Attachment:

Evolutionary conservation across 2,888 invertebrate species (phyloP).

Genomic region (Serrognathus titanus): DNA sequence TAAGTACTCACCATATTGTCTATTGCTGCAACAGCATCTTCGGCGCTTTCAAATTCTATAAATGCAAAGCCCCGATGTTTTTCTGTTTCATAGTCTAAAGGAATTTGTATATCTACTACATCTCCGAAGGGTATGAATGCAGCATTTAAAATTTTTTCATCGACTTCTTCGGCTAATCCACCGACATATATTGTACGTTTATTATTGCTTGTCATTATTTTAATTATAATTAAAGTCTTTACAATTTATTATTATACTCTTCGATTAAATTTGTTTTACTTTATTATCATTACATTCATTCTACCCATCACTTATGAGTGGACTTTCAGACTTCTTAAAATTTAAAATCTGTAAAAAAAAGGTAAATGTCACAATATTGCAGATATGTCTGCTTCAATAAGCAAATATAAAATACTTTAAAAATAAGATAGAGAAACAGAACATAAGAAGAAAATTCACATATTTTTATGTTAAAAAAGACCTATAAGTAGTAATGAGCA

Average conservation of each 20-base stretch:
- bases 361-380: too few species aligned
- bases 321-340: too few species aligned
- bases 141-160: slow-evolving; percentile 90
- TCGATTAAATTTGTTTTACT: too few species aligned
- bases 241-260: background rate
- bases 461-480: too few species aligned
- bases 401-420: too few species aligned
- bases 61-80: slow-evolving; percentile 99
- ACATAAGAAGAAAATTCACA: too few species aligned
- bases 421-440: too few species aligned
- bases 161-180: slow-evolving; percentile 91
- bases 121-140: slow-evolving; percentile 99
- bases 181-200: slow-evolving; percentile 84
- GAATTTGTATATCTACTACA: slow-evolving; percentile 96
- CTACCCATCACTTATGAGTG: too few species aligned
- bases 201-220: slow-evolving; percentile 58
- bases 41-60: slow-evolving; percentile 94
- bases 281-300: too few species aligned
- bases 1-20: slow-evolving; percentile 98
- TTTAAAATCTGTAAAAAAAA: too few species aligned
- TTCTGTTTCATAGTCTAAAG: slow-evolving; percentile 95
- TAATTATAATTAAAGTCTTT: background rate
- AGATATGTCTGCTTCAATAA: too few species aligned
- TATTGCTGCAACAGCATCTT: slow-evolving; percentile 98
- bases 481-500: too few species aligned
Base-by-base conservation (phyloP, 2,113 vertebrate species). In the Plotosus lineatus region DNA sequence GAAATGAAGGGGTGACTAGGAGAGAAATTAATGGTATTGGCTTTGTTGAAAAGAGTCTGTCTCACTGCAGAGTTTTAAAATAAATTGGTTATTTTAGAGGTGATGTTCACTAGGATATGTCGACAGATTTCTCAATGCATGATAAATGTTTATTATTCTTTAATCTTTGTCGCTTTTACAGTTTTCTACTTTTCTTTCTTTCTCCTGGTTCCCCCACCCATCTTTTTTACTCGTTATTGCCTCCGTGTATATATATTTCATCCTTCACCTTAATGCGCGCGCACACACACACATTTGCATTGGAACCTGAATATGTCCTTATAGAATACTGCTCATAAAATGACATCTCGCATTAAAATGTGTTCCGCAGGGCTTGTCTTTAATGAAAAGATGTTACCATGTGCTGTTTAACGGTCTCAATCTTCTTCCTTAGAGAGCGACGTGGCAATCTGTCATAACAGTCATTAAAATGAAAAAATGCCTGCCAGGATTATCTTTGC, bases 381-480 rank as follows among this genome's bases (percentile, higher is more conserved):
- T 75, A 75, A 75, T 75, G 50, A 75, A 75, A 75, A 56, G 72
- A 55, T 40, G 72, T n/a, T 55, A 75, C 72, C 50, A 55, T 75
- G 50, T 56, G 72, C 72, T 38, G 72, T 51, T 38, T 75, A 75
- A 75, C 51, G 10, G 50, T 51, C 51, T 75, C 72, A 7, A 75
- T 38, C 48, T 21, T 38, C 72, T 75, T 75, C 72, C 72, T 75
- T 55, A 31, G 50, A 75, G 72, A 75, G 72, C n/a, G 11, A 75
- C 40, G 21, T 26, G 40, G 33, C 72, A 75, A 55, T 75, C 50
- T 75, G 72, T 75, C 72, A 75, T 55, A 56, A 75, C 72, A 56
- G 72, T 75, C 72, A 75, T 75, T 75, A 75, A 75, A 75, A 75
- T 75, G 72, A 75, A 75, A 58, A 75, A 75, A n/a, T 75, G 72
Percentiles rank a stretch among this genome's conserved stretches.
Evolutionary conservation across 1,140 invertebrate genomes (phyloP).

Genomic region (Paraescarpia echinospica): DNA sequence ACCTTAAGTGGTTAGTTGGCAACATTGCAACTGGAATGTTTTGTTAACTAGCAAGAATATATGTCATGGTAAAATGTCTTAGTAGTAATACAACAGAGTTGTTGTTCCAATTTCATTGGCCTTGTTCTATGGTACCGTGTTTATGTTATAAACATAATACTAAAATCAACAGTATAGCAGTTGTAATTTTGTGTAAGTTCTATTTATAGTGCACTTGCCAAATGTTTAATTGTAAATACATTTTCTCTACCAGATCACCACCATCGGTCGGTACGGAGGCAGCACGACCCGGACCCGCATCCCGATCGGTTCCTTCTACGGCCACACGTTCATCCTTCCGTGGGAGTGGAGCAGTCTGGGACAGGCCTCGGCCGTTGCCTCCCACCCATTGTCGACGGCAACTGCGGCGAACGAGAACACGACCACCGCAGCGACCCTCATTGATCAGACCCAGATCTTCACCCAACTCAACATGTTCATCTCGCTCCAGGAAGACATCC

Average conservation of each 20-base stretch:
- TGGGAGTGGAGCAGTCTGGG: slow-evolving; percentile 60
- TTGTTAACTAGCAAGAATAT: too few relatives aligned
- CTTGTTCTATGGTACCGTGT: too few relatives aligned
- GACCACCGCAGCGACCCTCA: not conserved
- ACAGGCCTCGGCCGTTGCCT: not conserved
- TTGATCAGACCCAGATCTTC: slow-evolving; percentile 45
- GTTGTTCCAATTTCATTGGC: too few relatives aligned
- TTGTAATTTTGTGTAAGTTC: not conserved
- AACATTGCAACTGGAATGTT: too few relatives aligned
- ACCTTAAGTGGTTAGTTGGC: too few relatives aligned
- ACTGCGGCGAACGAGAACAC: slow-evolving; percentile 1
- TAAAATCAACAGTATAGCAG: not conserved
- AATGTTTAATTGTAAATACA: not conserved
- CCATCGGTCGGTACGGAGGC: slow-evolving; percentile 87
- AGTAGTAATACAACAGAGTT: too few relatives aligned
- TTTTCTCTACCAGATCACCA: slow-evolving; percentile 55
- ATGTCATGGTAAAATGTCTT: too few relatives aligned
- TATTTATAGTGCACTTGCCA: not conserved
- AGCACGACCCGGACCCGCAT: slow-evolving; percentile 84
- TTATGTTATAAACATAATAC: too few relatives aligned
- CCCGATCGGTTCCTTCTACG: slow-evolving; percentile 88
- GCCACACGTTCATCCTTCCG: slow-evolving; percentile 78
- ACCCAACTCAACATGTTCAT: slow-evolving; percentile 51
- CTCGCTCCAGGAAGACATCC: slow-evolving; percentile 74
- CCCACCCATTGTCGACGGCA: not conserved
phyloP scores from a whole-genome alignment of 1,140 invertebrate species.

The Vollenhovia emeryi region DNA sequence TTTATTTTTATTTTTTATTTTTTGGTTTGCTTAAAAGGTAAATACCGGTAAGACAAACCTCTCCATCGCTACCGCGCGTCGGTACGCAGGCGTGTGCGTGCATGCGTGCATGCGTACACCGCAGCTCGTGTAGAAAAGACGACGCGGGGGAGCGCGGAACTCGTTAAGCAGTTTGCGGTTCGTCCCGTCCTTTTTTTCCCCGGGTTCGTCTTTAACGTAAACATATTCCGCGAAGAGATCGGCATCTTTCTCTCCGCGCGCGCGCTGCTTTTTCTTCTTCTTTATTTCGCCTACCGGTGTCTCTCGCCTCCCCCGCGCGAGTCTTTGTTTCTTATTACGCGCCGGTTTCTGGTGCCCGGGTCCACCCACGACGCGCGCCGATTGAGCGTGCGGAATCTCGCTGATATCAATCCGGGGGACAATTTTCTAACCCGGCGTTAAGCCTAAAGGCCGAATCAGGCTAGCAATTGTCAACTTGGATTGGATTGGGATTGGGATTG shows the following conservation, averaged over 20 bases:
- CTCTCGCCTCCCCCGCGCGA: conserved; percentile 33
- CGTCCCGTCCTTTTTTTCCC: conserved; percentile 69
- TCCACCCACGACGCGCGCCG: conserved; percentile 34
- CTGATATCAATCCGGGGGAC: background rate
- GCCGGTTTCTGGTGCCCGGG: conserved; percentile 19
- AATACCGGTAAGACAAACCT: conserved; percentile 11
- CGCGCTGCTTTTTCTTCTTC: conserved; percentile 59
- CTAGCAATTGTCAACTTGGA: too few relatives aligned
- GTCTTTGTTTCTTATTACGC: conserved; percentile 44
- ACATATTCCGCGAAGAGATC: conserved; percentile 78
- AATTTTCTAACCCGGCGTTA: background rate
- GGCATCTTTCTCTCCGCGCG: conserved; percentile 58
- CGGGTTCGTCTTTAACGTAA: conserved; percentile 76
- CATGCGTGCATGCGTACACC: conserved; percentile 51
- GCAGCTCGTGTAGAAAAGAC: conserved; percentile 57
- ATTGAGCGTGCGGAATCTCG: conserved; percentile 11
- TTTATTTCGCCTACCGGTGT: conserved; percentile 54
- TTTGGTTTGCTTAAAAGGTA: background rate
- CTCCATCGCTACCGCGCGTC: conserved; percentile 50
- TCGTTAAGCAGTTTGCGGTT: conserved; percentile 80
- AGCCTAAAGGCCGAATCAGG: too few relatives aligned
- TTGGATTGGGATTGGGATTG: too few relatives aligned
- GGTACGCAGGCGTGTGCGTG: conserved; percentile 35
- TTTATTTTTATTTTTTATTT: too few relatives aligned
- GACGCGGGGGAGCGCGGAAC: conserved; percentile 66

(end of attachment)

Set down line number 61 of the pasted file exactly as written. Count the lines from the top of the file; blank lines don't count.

- TATTTATAGTGCACTTGCCA: not conserved